History/Folklore: St. John’s Wort is best known for treating anxiety, depression, and mood swings associated with hormonal conditions such as PMS and menopause. The herb can be used externally to treat skin conditions from eczema, to psoriasis, to minor wounds and burns. The herb has powerful anti-inflammatory, antibacterial, antiviral, antifungal properties. It has also been shown to help fight skin cancers.
St John’s Worts common name comes from the flower being harvested on St John’s Day, June 24th. The genus name Hypericum comes from the Greek words hyper (above) and eikon (picture) in reference to the traditional usage of the plant to ward off evil by hanging the plants over religious icons on St John’s day. The species name perforatum refers to the presence of small oil glands on the leaves that look like windows when held against the light (i.e. light perforating the leaves).
It has been used to heal sword wounds as far back as the Middle Ages. The Crusaders used the plant’s red oil to soothe and heal wounds. It was said that stepping on St John’s Wort at dusk meant a night spent on the back of a fairy horse. Christians identify the herb with St John saying the plant’s red pigment is St. John’s blood from his beheading. St John is the patron saint of love, loyalty, friendships, authors, and of hospitals and the sick. He was one of the twelve Apostles of Jesus known for among other things, acts of healing.
General treatments dose at 300mg to 1000mg daily. Macerating the flowers in oil yields a red sedative, analgesic rub that can help to alleviate neuralgia. St John’s Wort can be used as a homeopathic remedy to help heal post-surgery, cuts and wounds.
St. John’s Wort contains a range of antioxidant compounds that have been shown to have a significant impact on the hormonal, physical, and chemical behavior of the body. By eliminating chronic stress hormones in the body the herb can help improve overall health, cognitive function, and the negative effects stress can have on the body and health.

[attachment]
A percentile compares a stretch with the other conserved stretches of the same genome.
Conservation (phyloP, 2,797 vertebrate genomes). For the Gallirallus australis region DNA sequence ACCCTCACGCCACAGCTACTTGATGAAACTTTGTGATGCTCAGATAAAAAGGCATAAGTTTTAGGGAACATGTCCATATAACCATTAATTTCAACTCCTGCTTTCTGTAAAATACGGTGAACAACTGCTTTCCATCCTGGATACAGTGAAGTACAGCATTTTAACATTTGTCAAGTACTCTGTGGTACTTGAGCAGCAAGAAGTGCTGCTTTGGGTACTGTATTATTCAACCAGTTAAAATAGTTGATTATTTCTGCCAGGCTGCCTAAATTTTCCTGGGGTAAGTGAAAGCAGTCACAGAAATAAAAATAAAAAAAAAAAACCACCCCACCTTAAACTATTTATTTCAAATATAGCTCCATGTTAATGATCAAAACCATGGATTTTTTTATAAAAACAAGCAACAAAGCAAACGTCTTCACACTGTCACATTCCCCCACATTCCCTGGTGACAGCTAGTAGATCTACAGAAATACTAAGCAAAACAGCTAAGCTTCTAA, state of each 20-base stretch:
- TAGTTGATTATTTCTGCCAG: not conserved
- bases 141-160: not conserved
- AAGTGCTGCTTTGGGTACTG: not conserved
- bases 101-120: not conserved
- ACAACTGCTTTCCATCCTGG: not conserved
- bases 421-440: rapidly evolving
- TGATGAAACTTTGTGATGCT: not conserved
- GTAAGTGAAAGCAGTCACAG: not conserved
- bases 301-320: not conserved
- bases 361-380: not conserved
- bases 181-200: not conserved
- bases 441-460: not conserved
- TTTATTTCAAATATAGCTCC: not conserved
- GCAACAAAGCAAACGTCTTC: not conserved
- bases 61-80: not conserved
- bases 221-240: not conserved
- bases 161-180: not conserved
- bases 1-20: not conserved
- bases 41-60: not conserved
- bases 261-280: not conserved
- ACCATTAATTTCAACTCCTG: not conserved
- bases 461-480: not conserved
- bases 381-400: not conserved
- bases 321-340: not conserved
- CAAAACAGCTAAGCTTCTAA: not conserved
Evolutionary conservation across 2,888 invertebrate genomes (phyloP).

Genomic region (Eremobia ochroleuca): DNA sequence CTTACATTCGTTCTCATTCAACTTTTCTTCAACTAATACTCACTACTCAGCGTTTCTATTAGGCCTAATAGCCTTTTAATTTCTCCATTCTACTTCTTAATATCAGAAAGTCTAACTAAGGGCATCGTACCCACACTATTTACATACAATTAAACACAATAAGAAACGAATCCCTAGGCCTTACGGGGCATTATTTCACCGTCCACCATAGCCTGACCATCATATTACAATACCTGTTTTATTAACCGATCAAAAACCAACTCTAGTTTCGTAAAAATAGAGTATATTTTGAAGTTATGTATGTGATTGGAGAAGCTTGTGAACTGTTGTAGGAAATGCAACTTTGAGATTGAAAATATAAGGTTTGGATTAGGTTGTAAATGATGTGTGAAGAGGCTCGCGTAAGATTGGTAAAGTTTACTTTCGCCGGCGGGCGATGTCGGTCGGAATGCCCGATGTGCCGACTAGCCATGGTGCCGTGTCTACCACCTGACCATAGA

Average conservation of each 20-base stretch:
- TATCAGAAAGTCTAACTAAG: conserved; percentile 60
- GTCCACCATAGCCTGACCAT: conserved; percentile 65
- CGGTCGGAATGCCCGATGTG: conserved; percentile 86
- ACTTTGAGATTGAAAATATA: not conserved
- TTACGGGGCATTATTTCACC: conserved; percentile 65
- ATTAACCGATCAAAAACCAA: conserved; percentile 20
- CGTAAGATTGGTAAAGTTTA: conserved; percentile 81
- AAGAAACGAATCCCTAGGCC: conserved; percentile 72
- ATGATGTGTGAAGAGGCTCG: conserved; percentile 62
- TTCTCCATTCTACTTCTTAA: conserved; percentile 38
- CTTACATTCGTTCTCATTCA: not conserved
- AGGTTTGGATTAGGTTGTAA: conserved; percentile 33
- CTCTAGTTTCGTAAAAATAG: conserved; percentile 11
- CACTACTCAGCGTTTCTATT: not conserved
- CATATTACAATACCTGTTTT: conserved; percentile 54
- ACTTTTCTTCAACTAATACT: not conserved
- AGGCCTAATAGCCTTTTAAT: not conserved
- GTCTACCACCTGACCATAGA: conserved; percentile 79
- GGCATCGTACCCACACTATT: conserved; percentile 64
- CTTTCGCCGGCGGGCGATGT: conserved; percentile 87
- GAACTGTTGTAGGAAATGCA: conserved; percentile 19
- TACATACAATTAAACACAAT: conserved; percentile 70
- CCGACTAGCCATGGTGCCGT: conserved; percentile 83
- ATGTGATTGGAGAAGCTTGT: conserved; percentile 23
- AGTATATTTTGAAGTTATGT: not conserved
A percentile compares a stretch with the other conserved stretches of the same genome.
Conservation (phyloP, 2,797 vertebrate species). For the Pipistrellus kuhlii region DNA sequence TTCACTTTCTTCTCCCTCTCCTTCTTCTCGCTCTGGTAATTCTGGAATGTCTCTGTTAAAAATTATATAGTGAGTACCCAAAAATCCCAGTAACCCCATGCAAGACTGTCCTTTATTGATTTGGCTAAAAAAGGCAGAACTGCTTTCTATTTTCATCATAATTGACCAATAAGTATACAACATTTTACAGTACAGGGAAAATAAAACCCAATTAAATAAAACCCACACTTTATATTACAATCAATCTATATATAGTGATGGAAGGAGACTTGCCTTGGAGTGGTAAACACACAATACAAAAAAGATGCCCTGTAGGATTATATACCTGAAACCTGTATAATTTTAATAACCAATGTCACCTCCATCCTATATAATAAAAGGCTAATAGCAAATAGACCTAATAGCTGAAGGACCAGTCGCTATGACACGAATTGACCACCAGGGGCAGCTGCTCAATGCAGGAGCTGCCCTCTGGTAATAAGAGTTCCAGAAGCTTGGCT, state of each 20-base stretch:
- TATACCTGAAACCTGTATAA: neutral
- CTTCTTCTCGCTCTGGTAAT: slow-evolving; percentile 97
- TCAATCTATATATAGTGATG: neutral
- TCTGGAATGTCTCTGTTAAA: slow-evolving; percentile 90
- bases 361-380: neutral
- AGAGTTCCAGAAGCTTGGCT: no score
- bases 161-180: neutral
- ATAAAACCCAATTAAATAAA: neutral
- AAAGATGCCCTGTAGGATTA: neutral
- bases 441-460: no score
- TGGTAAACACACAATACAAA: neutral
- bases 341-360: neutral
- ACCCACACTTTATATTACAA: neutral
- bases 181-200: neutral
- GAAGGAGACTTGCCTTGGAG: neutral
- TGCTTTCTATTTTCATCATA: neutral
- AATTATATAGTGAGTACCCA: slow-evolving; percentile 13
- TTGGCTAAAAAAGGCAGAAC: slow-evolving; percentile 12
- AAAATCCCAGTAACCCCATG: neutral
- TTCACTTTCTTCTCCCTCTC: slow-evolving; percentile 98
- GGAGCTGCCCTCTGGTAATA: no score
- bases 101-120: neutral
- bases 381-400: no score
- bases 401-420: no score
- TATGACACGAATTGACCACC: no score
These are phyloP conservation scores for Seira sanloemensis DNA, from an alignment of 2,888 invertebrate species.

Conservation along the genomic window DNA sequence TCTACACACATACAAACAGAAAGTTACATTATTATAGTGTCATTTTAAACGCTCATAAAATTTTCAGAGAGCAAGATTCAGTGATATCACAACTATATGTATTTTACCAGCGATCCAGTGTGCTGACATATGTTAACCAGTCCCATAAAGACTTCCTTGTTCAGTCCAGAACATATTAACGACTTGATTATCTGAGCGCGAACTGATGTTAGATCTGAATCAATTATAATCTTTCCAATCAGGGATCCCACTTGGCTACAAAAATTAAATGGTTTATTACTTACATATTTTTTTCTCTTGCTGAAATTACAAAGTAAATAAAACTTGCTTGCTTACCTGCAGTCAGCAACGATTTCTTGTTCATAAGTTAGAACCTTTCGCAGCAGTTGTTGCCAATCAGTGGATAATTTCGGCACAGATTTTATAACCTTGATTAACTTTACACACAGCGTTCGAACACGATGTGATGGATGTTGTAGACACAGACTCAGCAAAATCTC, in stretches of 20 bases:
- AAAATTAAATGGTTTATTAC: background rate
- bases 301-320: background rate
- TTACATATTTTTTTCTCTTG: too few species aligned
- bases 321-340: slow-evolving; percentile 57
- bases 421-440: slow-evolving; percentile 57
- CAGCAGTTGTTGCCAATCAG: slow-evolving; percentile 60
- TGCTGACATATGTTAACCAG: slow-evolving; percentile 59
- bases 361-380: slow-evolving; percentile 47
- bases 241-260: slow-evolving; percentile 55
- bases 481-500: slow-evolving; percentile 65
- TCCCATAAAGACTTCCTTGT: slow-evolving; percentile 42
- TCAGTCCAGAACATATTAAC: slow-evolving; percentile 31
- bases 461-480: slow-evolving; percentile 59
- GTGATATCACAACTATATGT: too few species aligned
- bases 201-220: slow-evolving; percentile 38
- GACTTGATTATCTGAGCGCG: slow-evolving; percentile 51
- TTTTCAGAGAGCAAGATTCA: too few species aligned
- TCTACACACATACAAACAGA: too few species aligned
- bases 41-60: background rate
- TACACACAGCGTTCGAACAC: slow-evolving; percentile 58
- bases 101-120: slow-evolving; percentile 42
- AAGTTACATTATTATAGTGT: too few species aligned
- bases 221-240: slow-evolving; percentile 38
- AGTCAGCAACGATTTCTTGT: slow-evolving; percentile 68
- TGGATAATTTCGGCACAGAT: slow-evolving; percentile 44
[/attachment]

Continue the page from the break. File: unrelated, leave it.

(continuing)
St. John’s Wort has been shown to regulate hormone balance in the body that aids rebalancing metabolism and the circadian rhythms that help regulate sleep, mood, and fatigue.
St. John’s Wort has been used topically during pregnancy to help treat hemorrhoids and stretch marks that can become irritated or painful throughout the pregnancy.
The flowers bloom midsummer and when the buds are crushed they turn blood red, the color associated with wounds, menses, fertility, and childbirth. It was felt that the plant was most potent during this period. The 17th century English herbalist, Culpeper, wrote, “The decoction of the herb and flowers… is [also] good for those that are bitten or stung by any venomous creature.”
The fresh leaves can be tossed in salads and the fresh flowers can be used as edible garnish in salads.
St John’s wort is believed to give a person courage, protection, and help a person detect other magicians. It was perceived as a symbol of immortality by the Ancient Greeks and Romans, who also viewed it as a symbol of nobility and victory. It can be used to help a person face their fears and conquer them. Being golden yellow like the sun, it is viewed as shedding light in dark places and nourishing the soul back to its place in the sun.
Want St. John’s Wort (Guan Ye Lian Qiao)?
Not For Livestock
Expel Ghosts and Devils
Associated with Midsummer
How to use St. John’s Wort (Guan Ye Lian Qiao) and take FULL advantage of it's healing powers!
Find out how to safely use this powerful herb and get specific recipes you can make use of immediately. Dive deep into Eastern and Western perspectives about HOW and WHY this herb works. Includes uses, benefits, essential oils, gardening tips, and much, much more.